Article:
Bruins owner Jeremy Jacobs has been active in trying to forge a new collective bargaining agreement with the National Hockey League Players Association. Jacobs believes hockey is sick and he agrees with commissioner Gary Bettman that there is a desperate need to retool the system.
If it costs the 2004-05 season, which Jacobs thinks it will, then that's the price the owners are willing to pay.
"If I were leaning, I'm leaning more [toward] wait for next year," said Jacobs, when asked about a resolution. "We're talking to a group of guys [among the union's negotiating committee] who, if we wait until next year, they probably won't be the guys who eventually will be playing. This is a wasting asset in their case. In our case, we're trying to preserve an asset. They're blaming us for getting where we are and we're assuming full responsibility for that. But they're not agreeing with our cure for it."
Jacobs said the uniqueness of pro sports provides challenges other businesses can't match. Companies are in business to make money. In sports, some owners aren't concerned about making a profit so much as they are winning. Jacobs says that flies in the face of good business.
"When you're in an industry that values success based on how you finish in the standings or have a Stanley Cup, it's not for economic success, and yet we have to control the economics of this business," said Jacobs. "That's the way we're doing it. If we continue to just leave it on the basis that the guy who wins the most amount of games is successful, irrespective of how they financially win or lose, then that's going to a different discipline and a different set of circumstances. We're going to have to blend the two. We want to take control over this business and the only way we can do it is by satisfying this particular issue [of tying salaries to revenues]."
The players have maintained that it isn't their problem, that the owners need to be protected from themselves. However, Jacobs said unless those safeguards are put into place, some owners will be tempted to push the envelope in the name of winning.
"The guys who own this sport, they want to win that Cup," he said. "When you're dealing with [the richer owners], the financial disparity is great. We have a very eclectic, a very rich constituency who own these teams. Once they put their personal assets into it, it takes the economic realities out of this and we have to, for the long run, make this sport not depend on the largesse of our owners who are putting a lot of money into it, and then they get sick of it and they sell their teams. That's what we've been up against."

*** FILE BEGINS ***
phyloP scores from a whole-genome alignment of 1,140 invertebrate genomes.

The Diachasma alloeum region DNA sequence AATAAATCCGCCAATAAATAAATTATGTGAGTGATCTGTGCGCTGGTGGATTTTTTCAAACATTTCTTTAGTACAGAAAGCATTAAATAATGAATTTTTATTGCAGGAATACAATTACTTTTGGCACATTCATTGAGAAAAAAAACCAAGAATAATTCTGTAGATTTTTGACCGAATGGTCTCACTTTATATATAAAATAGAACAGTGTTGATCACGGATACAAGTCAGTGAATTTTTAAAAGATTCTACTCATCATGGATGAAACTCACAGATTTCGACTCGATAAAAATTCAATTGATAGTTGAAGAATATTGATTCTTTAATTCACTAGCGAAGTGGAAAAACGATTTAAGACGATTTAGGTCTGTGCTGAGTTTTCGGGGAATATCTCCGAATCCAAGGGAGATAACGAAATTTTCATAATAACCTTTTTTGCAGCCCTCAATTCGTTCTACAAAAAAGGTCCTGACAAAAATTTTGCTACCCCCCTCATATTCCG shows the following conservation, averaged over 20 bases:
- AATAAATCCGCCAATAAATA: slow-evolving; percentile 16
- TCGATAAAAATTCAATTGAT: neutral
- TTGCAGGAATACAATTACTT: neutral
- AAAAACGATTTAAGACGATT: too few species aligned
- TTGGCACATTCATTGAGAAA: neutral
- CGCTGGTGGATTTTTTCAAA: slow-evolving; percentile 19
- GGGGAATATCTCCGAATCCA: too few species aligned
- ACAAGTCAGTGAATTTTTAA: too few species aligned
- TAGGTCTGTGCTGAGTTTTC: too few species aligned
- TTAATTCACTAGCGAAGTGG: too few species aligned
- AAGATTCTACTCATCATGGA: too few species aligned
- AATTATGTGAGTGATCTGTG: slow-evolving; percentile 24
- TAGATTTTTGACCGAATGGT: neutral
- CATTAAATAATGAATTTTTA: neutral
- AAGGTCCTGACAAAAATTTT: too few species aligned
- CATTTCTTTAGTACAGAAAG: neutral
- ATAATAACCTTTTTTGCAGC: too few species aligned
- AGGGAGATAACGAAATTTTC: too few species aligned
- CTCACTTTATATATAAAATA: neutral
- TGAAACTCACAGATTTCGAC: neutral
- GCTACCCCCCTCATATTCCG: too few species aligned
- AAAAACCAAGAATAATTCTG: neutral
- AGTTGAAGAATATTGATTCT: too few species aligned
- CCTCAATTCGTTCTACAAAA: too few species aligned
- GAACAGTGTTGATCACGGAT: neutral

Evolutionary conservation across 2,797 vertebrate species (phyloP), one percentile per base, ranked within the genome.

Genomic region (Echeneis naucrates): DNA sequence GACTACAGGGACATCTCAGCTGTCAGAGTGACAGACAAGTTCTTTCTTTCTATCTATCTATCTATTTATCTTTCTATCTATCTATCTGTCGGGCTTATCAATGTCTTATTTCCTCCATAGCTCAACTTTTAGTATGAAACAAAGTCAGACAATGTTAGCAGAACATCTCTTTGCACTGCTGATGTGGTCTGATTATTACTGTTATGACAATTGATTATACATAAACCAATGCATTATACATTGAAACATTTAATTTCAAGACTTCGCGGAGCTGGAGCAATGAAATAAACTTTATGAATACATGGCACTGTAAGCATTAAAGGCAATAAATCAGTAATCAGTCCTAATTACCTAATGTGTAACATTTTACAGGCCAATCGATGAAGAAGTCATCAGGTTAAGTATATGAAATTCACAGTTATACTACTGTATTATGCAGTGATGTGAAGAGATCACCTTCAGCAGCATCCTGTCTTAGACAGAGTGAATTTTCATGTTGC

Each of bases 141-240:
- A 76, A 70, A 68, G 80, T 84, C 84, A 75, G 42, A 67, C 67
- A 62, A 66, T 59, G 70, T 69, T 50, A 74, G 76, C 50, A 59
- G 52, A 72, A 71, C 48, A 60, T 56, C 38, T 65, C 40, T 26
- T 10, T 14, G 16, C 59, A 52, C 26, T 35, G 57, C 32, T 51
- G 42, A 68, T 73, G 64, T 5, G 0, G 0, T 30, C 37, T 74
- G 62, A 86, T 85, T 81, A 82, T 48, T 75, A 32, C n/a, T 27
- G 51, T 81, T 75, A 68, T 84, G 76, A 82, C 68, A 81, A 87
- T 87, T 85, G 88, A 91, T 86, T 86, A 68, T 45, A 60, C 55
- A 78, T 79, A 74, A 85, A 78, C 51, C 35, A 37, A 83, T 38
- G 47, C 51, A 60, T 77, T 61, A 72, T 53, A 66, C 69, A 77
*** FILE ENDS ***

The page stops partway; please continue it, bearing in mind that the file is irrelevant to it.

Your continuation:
In Boston, the absence of the NHL has affected the community in general and Jacobs's Delaware North corporation in particular, which owns the FleetCenter and the concessions business for several other arenas. He said it's been hard but necessary.
"From our standpoint -- Delaware North -- clearly the FleetCenter gets hurt and the hockey business gets hurt." When the union made its latest pitch to the owners Dec. 9 in Toronto, Bettman said there was only 2.6 percentage points between what the owners wanted to pay in salaries (54 percent of revenues) vs. what the players were asking for (56.6 percent). But the commissioner believes with no controls in place (read: a salary cap), that percentage would escalate very quickly.When asked if the process had gone as he expected, Jacobs was pragmatic. "The obvious consequence was not playing and that this could go on for a very long time," he said. "If we don't play this year, it's going to be sad. But as a business, if we can't do it on the right basis, then we can't do it. We're looking for a long-term fix. What we did [to end] the last work stoppage [in 1994] didn't help us at all. This can't be a Band-Aid, to quote the commissioner. As far as Boston's concerned, we have to have something we can grow the sport with. Right now, I think the sport has suffered."
If there is no season, Jacobs said he understands it will have a significant impact on the fan base.
"[The fans] are the ones who are suffering the most," he said. "Beyond the players and the owners, I think the fans are a broader group and they're suffering more than any of us are and it hurts them. I think we're fixing it now but it's going to be hurtful. It may take a completely different posture going into the future. This will be different. We'll have a different group of fans and we'll maybe have a whole different group of players, I don't know. But when the sport comes back, it will have a future I think."